413752Charles von Hügel — IV. Presentation Address. W. R. Hamilton



Vienna, 1831.






President of the Royal Geographical Society of London.

Presentation of the Gold Medals
at the Anniversary Meeting of the Royal Geographic Society of London,
held May 28,1849.
See Journal Royal Geographical Society of London. Vol. XIX.




"YOU have also been informed that the Patron's Medal[2] has been awarded by the Council to the distinguished Austrian traveller Baron Charles von Hügel, for his enterprising and successful exploration of Cashmere, the Punjab, and the surrounding countries, as communicated to the public in his work entitled Kaschmir und das Reich der Siek; and also for the zeal and ability with which he formed those collections of plants and animals in Australia, as well as in Upper India which have enriched European museums, and particularly those of Vienna.

The fame of Baron Hügel's travels has been so long before the world, and the character they have acquired for faithful representation and graphic delineation is so well known, that it is unnecessary for me to enter upon that subject. I therefore propose to take a rapid glance over Baron Hügel's route, to mention the principal places which he visited, and to describe the line of country over which he passed in his novel and interesting expedition. I will only mention as a proof of his accuracy, that it has been stated that during the late military operations against the Sikhs, our officers derived the greatest advantage from the correctness with which he had described the country he visited, and the care with which it was laid down in the map constructed by Mr Arrowsmith chiefly from his materials. When we recollect the difficulties of travelling in Eastern countries, and particularly in the then less known portions of Runjeet Singh's dominions, unassisted by a single companion, as was the case with Baron Hügel, we can well appreciate the energy with which he carried out his plans, and the perseverance which enabled him so faithfully to record what he had seen.

But to return to our narrative. After many months of preparation and delay, Baron Hügel started from Simla on the 13th of October, 1835, and crossed the Sutlej into the Maharajah's territory at Belaspoor. The lateness of the season prevented his taking the less frequented route by the Berenda Pass, and thus reaching Cashmere by way of Ladak. Equally unwilling to cross the plains of the Punjab, Baron Hügel determined to take the direction of the lowest range of the Himalaya: thus avoiding the difficulties of the mountain-passes and the monotony of the plains.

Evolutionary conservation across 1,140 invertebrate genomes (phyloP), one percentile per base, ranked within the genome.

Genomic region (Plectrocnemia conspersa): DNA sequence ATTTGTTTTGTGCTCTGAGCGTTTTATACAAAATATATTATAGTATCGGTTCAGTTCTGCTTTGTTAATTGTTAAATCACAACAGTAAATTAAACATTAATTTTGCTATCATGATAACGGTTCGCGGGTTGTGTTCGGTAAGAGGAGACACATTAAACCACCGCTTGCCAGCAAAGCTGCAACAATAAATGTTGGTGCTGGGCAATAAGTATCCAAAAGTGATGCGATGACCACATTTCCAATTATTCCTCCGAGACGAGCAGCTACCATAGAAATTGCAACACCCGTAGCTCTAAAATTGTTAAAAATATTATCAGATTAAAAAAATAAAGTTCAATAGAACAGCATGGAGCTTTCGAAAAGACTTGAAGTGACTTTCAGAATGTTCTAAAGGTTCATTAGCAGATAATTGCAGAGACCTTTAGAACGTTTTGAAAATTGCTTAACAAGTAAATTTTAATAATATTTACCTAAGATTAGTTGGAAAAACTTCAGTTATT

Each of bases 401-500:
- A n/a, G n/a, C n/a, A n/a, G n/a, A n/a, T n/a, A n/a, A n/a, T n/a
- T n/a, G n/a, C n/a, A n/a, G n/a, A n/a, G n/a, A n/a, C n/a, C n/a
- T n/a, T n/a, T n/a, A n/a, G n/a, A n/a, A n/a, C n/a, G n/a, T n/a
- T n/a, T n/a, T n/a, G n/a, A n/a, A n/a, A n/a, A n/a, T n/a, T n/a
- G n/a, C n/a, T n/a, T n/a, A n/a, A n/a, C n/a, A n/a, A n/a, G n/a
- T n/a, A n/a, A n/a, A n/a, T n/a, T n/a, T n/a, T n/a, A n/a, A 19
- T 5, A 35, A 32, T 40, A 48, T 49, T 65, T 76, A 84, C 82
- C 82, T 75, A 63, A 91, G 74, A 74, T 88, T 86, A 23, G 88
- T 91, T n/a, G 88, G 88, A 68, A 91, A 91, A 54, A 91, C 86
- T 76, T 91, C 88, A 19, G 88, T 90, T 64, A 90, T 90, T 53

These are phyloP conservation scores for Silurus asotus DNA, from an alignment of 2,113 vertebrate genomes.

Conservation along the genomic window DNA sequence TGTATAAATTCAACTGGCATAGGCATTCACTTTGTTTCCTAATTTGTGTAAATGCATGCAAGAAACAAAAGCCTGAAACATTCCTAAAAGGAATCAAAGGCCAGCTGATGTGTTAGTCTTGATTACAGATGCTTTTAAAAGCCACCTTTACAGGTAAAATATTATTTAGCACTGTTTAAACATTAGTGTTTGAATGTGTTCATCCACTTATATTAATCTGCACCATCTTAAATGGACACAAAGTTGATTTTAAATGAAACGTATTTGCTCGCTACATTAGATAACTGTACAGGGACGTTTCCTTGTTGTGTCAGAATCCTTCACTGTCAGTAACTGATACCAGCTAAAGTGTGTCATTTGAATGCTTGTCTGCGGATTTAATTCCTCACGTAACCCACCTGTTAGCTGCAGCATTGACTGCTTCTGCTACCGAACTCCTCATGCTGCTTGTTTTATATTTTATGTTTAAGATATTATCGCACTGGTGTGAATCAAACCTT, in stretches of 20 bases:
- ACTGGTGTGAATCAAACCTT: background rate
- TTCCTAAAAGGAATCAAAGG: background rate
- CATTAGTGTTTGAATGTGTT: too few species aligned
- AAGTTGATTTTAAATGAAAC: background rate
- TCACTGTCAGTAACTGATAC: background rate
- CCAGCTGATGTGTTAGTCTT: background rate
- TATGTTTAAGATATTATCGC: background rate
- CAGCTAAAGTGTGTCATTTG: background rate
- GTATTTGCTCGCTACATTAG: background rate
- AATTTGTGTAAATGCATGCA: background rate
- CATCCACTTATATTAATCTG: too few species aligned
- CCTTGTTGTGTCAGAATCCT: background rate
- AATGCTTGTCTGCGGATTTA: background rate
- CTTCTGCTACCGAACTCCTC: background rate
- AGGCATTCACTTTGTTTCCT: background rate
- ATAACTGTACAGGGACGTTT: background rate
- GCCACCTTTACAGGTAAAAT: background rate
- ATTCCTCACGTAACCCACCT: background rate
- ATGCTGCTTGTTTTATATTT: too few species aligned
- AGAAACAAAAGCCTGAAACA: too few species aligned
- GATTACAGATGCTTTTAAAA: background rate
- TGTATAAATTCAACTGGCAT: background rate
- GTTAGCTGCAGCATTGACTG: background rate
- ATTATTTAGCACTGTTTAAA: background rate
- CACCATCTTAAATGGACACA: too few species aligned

From Belaspoor he proceeded to Narpoor, thence to Cashmere by the more practicable route of Jammú, thus skirting the Punjab, instead of attempting the then impassable route by Kishtiwar. Here the vegetation is described as truly luxuriant; watered as the country is by the numerous streams rising at the foot of the Himalayas, or within the parallel ranges by which it is skirted. After quitting Jammú, he entered a mountainous district, and, proceeding in a more northerly direction, entered the happy valley of Cashmere by the Pass of Pir Punjal. He was unfortunate in the season; the cold of winter disabled his Indian followers and added to his difficulties.

At Sirinaghur, the capital of Cashmere, he fell in with our countryman Mr Godfrey Vigne, with whom he subsequently travelled to Attock, and through the Punjab to Lahore. One of the great peculiarities of Cashmere is the absence of storms and wind; probably owing to the sequestered position of the valley, surrounded by ranges of lofty mountains. From Sirinaghur, Baron Hügel and Mr Vigne visited the eastern portion of the valley as far as Islamabad, near which was one of the summer palaces of the Emperors of Delhi, situated on the banks of the Jylum. This river is navigable throughout almost the whole length of the valley of Cashmere. After a short delay, Baron Hügel quitted the capital in company with Mr Vigne and Dr Henderson, and proceeded to visit the Wallar Lake, near the north-west extremity of the valley, whence they ascended the mountain-barrier 7000 feet above Cashmere. Beyond this lake the current of the Jylum increases, and on reaching the Baramulla Pass, by which our travellers proposed descending to Attock, it becomes a rapid stream. This pass is the boundary of Cashmere; a rapid descent leads, amidst scenery of the wildest description, following the windings of the river, to Muzafferabad, 3000 feet below Cashmere. A fatiguing and dangerous journey over a wild country brought them from thence to Attock. On many occasions the zeal with which Baron Hügel pursued his investigations in botany and natural history exposed him to much danger from the prejudices of the natives, aroused by his killing birds which were held sacred by them[3]. At Attock, Baron Hügel again found himself in the plain of India, and at length reached the limit of his journey; being, as he says, the first European who had hitherto wandered through this vast empire from its most southern point at Cape Comorin, to its northern boundary at Attock.